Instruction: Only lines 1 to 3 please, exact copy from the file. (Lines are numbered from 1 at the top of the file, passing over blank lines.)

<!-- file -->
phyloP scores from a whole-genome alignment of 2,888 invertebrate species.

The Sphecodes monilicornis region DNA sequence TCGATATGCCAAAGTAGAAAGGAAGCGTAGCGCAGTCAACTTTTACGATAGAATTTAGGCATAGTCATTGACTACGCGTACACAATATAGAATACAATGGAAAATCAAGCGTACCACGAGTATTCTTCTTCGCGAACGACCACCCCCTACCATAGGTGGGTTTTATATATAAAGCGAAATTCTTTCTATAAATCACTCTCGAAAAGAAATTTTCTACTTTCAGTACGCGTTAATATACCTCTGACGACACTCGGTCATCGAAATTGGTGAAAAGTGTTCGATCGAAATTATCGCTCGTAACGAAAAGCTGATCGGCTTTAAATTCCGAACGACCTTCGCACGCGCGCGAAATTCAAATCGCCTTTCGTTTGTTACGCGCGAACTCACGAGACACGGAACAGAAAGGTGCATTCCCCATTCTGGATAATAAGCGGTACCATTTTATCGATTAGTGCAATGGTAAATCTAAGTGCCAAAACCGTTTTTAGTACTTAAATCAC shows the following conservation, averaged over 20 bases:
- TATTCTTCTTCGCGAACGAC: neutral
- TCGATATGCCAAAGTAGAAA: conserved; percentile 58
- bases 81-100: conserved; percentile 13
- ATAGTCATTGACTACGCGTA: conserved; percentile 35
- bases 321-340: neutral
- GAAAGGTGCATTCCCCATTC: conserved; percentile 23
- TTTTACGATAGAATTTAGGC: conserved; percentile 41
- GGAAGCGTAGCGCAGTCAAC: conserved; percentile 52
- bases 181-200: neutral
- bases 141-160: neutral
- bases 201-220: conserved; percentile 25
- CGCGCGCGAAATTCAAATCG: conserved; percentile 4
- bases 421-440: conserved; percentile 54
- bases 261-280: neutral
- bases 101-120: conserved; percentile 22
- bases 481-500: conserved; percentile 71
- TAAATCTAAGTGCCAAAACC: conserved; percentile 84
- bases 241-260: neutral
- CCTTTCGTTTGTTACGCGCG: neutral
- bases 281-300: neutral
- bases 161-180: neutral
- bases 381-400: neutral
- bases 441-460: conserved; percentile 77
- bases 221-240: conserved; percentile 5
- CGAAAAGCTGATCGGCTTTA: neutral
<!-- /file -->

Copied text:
phyloP scores from a whole-genome alignment of 2,888 invertebrate species.

The Sphecodes monilicornis region DNA sequence TCGATATGCCAAAGTAGAAAGGAAGCGTAGCGCAGTCAACTTTTACGATAGAATTTAGGCATAGTCATTGACTACGCGTACACAATATAGAATACAATGGAAAATCAAGCGTACCACGAGTATTCTTCTTCGCGAACGACCACCCCCTACCATAGGTGGGTTTTATATATAAAGCGAAATTCTTTCTATAAATCACTCTCGAAAAGAAATTTTCTACTTTCAGTACGCGTTAATATACCTCTGACGACACTCGGTCATCGAAATTGGTGAAAAGTGTTCGATCGAAATTATCGCTCGTAACGAAAAGCTGATCGGCTTTAAATTCCGAACGACCTTCGCACGCGCGCGAAATTCAAATCGCCTTTCGTTTGTTACGCGCGAACTCACGAGACACGGAACAGAAAGGTGCATTCCCCATTCTGGATAATAAGCGGTACCATTTTATCGATTAGTGCAATGGTAAATCTAAGTGCCAAAACCGTTTTTAGTACTTAAATCAC shows the following conservation, averaged over 20 bases:
- TATTCTTCTTCGCGAACGAC: neutral